GOP still embraces Trump

By Jules Witcover

Frustrated by Senate Republicans’ refusal to join a bipartisan commission looking into the Jan. 6 insurrection on Capitol Hill, Speaker Nancy Pelosi has ordered a House-only version with eight Democrats and five Republicans to undertake the task.

At best, it may be an exercise in more frustration if not futility, lacking the credibility of a fully balanced bipartisan investigation.

But Pelosi has chosen Rep. Liz Cheney of Wyoming to serve as one of the House Republicans, who has conspicuously disavowed former president Donald Trump. Cheney has said she would do all in her power to see that he “never again gets anywhere near the Oval Office.”

Still, it seems unlikely Pelosi’s inquiry will produce any clear-cut indictment of Trump for his role in inciting the armed assault on the legislative branch.

Nearly the entire Republican Party continues to embrace the ex-president as he continues his transparently mendacious and vile effort to cast doubt on the 2020 election. His big lie that President Joe Biden’s election was fraudulent is doing great damage to our democratic process.

At stake may well be the survival of the Republican Party and of the two-party system. Trump clings to hope of a comeback in 2024 by fanning the embers of his remaining fervent support in the South, the West and other conservative rural regions.

At the same time, Biden labors to sustain his narrow margin of political strength in both houses of Congress. In the upcoming midterm elections he must hold or increase those majorities in order to enact his ambitious domestic agenda during his term.

He already is greatly burdened by circumstances not of his making, first in the pandemic that still grips the nation despite herculean efforts to develop and distribute vaccines to a public somewhat divided on their acceptance.

On top of that, in recent days came the calamity of the high-rise condo building collapse in Florida that has left nearly 150 residents either dead or unaccounted for, and a nation in mourning.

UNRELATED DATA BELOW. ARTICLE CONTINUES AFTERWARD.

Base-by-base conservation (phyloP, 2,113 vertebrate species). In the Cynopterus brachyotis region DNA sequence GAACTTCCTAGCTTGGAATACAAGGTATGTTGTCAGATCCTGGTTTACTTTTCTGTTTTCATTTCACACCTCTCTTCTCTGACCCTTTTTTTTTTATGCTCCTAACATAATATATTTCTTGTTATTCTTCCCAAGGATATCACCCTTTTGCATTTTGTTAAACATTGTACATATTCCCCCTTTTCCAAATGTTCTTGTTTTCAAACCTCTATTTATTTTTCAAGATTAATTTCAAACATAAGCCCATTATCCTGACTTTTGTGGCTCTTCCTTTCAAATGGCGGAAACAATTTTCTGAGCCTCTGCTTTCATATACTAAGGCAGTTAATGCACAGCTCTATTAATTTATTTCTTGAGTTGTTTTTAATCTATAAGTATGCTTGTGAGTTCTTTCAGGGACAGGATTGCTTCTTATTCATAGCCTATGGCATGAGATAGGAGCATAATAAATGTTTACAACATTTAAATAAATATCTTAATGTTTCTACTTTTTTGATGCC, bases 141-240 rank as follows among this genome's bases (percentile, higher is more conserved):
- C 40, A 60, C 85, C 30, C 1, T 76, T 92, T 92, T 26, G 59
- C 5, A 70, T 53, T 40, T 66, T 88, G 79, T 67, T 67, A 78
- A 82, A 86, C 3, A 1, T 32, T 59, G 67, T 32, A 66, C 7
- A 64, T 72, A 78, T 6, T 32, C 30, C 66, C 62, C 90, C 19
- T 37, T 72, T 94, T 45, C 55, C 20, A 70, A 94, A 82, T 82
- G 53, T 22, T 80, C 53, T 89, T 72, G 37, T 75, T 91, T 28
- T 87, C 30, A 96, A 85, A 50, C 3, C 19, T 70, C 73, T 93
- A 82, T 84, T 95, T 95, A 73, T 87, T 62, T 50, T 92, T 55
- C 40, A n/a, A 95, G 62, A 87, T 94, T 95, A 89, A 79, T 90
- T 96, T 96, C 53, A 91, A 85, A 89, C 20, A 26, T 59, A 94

If ever there were a period, short of wartime, when national unity and patriotism were called for, we are in it. Required now is a revival of the shattered Grand Old Party, which must restore itself under credible and effective leadership for the general good. However, that remains more a hope than a probability as long as Donald Trump remains a corrupt and divisive presence on the American political landscape.

The once-nominated and rejected former Republican presidential candidate Mitt Romney remains in the U.S. Senate, but he retains little influence in the party. No other prominent Republican of the stature of the late Sen. John McCain of Arizona, another losing presidential nominee, is yet to emerge in the party’s desperate need.

Its most visible veterans currently in office, House Minority Leader Kevin McCarthy of California and Senate Minority Leader Mitch McConnell of Kentucky, are today awash in controversy as they labor to give the party of Lincoln a respectable face and voice in the national debate. It’s a sorry state, not only for Republicans but also for all who yearn for better days in our shaken political system.

Jules Witcover’s latest book is “The American Vice Presidency: From Irrelevance to Power,” published by Smithsonian Books. You can respond to this column at [email protected]

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